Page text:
This is written as a diagonal line between numbers. You pick the first note, and slide to the second without picking that second note.
The first note is picked, and you ‘hammer’ another finger on a higher fret so that second note sounds without picking it. The curved line can be above or below the numbers.
This is the opposite of a hammer on. Two fingers start out on the same string. The higher note is picked, and that finger is removed from the string leaving the second, lower note to ring. Again, the curved line can be above or below the numbers.
We know this! Tapping with one of the right hand fingers or pick isn’t new to the guitar. To notate it in tablature, a T is used.
These are those chimey notes you get when you lightly touch over the 12th, 7th, and 5th frets. There are many more too, and to notate these, we use this diamond shape over the number. Sometimes you see ‘N.H.’ over the numbers.
This uses the picking hand thumb to strike the string right after the pick. This is responsible for those squealy sounds that some guitarists insist on putting in every low string riff. These can occur on any fret, since they are created with the right hand. This example combines the artificial harmonic with a bend, release and vibrato.
Usually notated with a ‘P.M’ above the tab, we achieve this by lightly touching the bridge with our picking hand enough to damp the vibration, but not enough to stop the string from vibrating.
Muffled or Damped Strings
These are picked notes muted with either hand. Usually, there is no sense of pitch here, as it just sounds like a series of clicks. These are notated with an X on the string that is muted.
All guitar magazines feature tablature online, and most of them make it a big part of their printed lessons. Tablature has evolved into a mature language for the modern guitarist, although not without faults (and these are big faults).
First, unlike notation, where every rhythm is spelled out for the player, most of tablature contains no rhythm markings at all. Sometimes it is printed with standard notation above the tablature (which shows us the rhythms, if you can read them), but many times, tablature has no rhythmic markings whatsoever. In this case, you’d better have an mp3, YouTube video or know how the song goes really well, or you will end up frustrated.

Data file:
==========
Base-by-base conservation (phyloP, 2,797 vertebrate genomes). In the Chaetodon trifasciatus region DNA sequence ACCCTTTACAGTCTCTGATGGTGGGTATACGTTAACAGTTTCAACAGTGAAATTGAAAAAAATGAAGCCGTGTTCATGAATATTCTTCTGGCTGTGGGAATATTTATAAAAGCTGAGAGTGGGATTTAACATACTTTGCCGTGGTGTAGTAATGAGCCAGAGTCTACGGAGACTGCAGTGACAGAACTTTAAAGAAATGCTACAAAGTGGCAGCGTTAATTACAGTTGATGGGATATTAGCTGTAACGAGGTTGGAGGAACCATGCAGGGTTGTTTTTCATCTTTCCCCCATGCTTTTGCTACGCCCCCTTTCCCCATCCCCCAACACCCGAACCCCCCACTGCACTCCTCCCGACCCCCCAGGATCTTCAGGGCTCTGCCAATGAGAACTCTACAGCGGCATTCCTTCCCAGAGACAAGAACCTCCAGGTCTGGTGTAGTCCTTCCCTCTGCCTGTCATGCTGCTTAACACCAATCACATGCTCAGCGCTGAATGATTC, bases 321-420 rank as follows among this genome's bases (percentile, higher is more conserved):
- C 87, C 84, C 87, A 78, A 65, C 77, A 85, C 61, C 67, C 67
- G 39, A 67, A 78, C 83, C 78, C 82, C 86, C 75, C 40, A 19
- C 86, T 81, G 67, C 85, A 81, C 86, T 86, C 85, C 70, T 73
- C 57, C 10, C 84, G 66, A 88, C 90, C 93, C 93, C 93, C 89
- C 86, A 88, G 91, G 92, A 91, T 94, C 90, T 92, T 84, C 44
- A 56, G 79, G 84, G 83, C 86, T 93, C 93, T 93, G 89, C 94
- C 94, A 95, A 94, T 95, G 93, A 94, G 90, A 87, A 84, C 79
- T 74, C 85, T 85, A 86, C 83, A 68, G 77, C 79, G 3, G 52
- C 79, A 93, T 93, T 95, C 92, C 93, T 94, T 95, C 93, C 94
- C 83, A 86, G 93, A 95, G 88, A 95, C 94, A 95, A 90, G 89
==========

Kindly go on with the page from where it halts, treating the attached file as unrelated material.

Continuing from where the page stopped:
Magazines and books may also notate things differently (like bends), so always look for the ‘guide to tablature’ in every book or magazine if you see something you don’t understand. Tablature is still an evolving language, and as inventive guitarists come up with new ways of playing, the print industry has not always settled on a standard.
Online tabs can get us started on a song, or help us through a difficult part. However, being limited to ASCII and with many being incomplete or just plain inaccurate can frustrate someone just trying to learn a song. So if you are reading something online, and it sounds terrible, don’t assume it is you. It may be an inaccurate transcription by someone with more time and less skill than you have.
As a modern guitarist, learning is never bad. I don’t care what form it is in, tablature or notation, I will use it. It is all important to know, as this is the musical world we live in. Tab is a quick way to remember ideas and a fast way to learn how to play a favorite song. Once you decipher the quirks of tablature, an entire world opens up to us. We don’t always have to choose to use it, but if we come across it, we won’t be left in the dark.
Where are your favorite sites to go for online tablature? Which guitar magazines have the best transcriptions?